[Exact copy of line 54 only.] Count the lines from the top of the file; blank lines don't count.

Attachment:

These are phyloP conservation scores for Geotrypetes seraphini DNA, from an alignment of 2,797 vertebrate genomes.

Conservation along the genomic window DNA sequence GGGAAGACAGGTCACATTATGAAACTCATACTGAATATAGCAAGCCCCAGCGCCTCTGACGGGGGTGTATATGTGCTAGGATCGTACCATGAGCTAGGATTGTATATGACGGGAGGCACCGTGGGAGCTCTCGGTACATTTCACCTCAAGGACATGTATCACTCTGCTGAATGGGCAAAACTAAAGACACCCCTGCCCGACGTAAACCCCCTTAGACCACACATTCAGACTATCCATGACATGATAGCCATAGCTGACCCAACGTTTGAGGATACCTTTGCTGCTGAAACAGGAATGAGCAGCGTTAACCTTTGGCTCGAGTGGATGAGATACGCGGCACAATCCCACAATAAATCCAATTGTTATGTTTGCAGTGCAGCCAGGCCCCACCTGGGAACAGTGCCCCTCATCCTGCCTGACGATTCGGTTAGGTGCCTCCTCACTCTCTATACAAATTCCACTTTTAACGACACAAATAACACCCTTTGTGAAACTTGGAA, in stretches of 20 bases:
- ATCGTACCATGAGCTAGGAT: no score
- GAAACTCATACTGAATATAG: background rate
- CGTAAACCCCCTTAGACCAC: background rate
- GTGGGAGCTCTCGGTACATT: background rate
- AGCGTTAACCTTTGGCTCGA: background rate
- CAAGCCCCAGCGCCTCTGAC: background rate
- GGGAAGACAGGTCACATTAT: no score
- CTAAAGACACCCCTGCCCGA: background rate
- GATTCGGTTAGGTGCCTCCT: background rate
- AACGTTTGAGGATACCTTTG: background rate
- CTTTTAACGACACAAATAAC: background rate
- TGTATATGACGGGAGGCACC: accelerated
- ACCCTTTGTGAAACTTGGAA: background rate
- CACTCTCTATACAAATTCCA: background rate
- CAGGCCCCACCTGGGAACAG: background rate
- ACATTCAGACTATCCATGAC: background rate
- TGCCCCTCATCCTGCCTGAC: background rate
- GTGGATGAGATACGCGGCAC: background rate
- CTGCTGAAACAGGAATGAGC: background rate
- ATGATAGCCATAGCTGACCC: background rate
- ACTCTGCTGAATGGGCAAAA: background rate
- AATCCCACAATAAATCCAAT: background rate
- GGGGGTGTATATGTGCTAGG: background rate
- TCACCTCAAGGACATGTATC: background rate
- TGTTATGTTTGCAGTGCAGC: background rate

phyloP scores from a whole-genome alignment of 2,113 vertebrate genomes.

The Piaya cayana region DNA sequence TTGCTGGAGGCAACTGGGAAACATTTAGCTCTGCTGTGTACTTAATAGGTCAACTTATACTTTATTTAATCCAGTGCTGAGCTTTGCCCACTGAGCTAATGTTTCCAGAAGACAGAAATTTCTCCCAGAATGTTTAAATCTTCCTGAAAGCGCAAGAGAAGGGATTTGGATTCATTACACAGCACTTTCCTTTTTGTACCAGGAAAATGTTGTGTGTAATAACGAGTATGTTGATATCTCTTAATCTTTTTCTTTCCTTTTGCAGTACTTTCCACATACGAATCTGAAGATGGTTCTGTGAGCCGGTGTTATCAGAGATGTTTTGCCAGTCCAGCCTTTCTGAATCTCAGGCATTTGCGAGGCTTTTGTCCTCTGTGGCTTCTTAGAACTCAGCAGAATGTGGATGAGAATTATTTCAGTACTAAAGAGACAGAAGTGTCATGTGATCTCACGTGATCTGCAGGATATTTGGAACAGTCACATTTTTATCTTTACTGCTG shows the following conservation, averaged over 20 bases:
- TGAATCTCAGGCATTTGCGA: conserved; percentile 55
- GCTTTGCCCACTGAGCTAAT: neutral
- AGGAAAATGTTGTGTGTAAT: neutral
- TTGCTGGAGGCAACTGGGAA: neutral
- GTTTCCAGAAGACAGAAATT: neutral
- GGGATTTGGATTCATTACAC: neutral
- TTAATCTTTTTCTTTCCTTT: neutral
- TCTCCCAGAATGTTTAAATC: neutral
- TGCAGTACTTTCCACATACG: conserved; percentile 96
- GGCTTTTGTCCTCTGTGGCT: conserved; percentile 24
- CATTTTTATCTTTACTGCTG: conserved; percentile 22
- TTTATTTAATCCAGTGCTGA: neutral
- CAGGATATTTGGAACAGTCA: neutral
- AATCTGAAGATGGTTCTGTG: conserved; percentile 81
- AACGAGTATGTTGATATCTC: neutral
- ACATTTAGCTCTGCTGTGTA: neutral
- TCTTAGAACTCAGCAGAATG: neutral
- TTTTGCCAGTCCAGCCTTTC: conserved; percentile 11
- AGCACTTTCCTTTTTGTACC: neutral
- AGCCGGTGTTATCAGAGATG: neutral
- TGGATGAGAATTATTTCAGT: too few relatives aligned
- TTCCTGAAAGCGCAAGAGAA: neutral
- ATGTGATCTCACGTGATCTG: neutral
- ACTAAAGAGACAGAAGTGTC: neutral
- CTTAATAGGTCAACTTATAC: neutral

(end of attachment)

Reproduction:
- CTTAATAGGTCAACTTATAC: neutral